Saturday, September 15, 2007

Some Layouts

I haven't shared any of my layouts for months. I did this one of Leah at the Florewen Scrapbook Retreat. Leah on Lorne beach when Dad was visiting last month.

I taught this layout at the retreat. Kady and Dylan at Bells Beach last October.
Another I finished at the retreat. Leah doing cartwheels down Lorne pier with my Dad encouraging her.
This would have to be my favourite childhood pic ever. My Dad kissing me. My Nan looking in from behind. My Uncle Mick scanned this photo and sent it too me after my Nan passed away earlier this year. It was out of one of her albums. The journaling is about my memory of Dad's psychedelic shirts when I was little. I used to get the hand me downs for art smocks at school lol. My Dad was a pretty trendy guy.
Kady and some friends. Leah took this photo of the three of them when they were visiting a friends and I was working. A scrappers daughter lol Lots of yummy Heidi Grace papers and Cloud 9 rubons.
A layout about all the clothing labels Kady loves at thirteen.
We visited this playground in January. I still have to journal. It was the BEST playground we have ever been too.
The following layouts are for my local history album. Not the best pics of the layouts. My camera was dying, so the colours are really off.
Journaling reads
The “half church” was dedicated in August 1877 in its present shape to allow for possible future expansion. The “half church” is an Anglican church.

A note in an early diary says, “went to church, preacher was Mr Scott”. Mr Scott was a lay reader with the Church of England at Bacchus Marsh but became more well known as “Captain Moonlite”, one of Victoria’s most notorious bushrangers.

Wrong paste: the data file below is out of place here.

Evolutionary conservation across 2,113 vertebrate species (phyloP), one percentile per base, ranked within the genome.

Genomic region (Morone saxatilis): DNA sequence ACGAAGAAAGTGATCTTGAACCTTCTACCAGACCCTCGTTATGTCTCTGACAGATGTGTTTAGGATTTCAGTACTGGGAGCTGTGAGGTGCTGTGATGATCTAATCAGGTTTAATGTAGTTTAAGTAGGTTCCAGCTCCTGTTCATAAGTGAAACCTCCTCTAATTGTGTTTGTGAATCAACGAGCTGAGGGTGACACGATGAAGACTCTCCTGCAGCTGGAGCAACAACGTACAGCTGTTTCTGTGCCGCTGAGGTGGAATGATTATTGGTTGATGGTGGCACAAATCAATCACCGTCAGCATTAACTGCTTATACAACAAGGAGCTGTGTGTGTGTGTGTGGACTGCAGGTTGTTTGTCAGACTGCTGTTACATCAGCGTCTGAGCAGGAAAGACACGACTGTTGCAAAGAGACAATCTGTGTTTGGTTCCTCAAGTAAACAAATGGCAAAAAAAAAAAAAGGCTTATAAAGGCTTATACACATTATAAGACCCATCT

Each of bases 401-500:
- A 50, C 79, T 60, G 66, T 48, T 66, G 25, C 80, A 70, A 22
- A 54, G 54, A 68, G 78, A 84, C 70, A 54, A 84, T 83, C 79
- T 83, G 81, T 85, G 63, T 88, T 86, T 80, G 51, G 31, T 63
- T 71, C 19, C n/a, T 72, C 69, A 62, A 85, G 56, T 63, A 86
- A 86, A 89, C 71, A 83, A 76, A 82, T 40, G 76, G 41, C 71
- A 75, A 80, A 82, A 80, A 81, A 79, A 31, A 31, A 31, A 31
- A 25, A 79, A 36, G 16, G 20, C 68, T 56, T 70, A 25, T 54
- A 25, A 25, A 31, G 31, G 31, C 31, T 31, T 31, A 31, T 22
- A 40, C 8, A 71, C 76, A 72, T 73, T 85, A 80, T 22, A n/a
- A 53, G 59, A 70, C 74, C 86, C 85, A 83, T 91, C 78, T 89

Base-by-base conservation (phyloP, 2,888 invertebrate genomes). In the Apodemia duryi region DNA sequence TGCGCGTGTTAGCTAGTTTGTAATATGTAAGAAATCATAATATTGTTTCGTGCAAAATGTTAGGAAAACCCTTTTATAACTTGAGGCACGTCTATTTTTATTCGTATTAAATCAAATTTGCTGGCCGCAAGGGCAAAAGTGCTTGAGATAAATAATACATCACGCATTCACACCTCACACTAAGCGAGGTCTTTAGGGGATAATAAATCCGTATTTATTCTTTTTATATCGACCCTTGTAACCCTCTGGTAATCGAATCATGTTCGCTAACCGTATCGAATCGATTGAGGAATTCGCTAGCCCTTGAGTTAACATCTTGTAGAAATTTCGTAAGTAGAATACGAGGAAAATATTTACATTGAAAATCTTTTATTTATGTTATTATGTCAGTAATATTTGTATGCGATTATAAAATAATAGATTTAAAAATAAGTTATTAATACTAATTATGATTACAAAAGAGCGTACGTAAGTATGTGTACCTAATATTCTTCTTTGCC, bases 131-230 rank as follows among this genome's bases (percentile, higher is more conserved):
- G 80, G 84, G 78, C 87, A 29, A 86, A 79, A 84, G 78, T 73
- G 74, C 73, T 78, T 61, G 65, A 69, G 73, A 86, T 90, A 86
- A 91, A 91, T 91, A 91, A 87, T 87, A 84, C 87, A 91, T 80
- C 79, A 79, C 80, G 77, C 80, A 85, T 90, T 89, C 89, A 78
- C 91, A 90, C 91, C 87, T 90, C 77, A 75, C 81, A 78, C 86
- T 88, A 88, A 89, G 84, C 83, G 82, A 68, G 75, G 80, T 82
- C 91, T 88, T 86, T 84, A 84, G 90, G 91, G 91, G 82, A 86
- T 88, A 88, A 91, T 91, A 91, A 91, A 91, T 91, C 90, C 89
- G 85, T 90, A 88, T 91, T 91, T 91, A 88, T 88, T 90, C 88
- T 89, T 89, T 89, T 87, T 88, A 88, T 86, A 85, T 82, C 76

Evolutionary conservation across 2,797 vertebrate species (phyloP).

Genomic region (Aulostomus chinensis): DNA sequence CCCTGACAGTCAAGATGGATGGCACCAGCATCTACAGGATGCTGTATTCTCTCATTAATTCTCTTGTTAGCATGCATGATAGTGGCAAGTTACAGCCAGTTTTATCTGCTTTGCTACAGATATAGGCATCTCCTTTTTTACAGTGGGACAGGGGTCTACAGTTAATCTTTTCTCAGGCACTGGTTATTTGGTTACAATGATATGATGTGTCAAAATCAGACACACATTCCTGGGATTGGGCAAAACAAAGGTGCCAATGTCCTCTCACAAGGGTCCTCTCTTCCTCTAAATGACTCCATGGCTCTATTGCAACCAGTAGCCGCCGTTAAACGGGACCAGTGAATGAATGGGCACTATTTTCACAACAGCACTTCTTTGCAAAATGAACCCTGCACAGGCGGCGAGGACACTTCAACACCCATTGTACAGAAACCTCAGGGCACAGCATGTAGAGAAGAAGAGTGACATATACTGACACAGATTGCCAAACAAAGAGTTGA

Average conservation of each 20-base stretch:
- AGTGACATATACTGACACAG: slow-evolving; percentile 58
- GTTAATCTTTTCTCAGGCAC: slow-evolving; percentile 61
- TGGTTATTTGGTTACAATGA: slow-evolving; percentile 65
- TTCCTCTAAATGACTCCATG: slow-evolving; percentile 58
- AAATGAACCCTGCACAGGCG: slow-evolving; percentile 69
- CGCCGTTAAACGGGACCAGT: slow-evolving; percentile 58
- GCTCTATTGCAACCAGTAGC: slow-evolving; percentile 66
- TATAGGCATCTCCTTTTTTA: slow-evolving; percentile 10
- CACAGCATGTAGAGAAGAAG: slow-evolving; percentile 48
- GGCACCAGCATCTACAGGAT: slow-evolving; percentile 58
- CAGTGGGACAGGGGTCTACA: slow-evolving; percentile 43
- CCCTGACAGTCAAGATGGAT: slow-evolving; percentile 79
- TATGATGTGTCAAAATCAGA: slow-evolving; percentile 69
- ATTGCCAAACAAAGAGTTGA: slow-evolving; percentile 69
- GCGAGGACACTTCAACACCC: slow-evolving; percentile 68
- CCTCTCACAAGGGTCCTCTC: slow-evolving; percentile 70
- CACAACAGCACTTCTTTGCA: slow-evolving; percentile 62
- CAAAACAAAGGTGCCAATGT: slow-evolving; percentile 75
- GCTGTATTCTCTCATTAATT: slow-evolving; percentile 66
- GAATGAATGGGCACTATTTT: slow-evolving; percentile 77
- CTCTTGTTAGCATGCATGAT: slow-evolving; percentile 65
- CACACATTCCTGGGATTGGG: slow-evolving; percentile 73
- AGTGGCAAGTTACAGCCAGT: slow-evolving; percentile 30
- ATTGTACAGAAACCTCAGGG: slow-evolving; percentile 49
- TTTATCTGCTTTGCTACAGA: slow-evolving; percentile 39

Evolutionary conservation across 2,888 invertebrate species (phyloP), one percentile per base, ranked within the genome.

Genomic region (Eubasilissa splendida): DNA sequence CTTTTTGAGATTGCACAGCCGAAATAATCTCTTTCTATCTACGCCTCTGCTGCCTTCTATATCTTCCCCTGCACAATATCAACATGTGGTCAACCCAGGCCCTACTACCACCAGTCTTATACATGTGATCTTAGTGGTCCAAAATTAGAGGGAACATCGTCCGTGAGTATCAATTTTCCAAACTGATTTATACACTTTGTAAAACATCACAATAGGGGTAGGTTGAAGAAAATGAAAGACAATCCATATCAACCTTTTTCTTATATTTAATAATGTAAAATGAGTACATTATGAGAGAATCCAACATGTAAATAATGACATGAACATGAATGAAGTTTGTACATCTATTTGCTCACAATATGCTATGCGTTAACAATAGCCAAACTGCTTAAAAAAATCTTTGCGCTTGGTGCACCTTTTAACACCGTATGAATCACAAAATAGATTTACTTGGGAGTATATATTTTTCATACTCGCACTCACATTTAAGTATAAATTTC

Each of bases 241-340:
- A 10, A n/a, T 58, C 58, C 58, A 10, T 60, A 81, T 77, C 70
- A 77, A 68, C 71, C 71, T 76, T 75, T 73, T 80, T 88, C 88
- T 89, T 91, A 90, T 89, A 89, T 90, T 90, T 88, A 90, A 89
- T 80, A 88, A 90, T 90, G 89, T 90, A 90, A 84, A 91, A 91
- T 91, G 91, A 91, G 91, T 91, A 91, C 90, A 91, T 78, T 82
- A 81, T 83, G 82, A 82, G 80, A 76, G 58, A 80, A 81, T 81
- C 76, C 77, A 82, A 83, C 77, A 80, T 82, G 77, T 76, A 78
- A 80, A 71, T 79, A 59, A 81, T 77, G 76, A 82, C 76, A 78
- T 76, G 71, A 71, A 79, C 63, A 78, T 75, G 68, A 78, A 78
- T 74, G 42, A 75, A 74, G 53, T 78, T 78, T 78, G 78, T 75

He was active in the district in the 1870s and was finally arrested in New South Wales. La Cote Homestead, which was located in La Cote Road, was owned by Mr Shuter, a stipendiary magistrate, before whom Captain Moonlite appeared. Scott was eventually hanged in 1879.

As the goldfields lost their importance, residents abandoned the area and the Greendale Church, which was to have accommodated 200 worshippers, was never completed. Photo taken May 2007
Journaling reads

White settlers, as they moved into the Ballan area in 1838, encountered timbered country with little scrub. There was a great variety of native flora and fauna including large “boomer” kangaroos and kangaroo rats, which disappeared in the 1850s.

Bandicoots and two species of native cat were also plentiful up to the 1870s when they too vanished with the pressure of human habitation, disease and hunting. Dingoes were originally so common in the area that T. H. Pyke, an early Ballan settler who gave his name to Pykes Creek, hunted them far and wide with a pack of foxhounds he kept for that purpose. Birds such as the curlew, the wild pigeon and many parrot species have also gone.

An early pioneer described the country as “ … a very pretty part of Victoria”, with plentiful stands of wattle and wild cherry. “Wild flowers … were in great abundance and variety and they made the surface of the country resemble a gaudy carpet. They were of every imaginable variety of colour …”. This was in the time when stock was scarce and people scarcer still.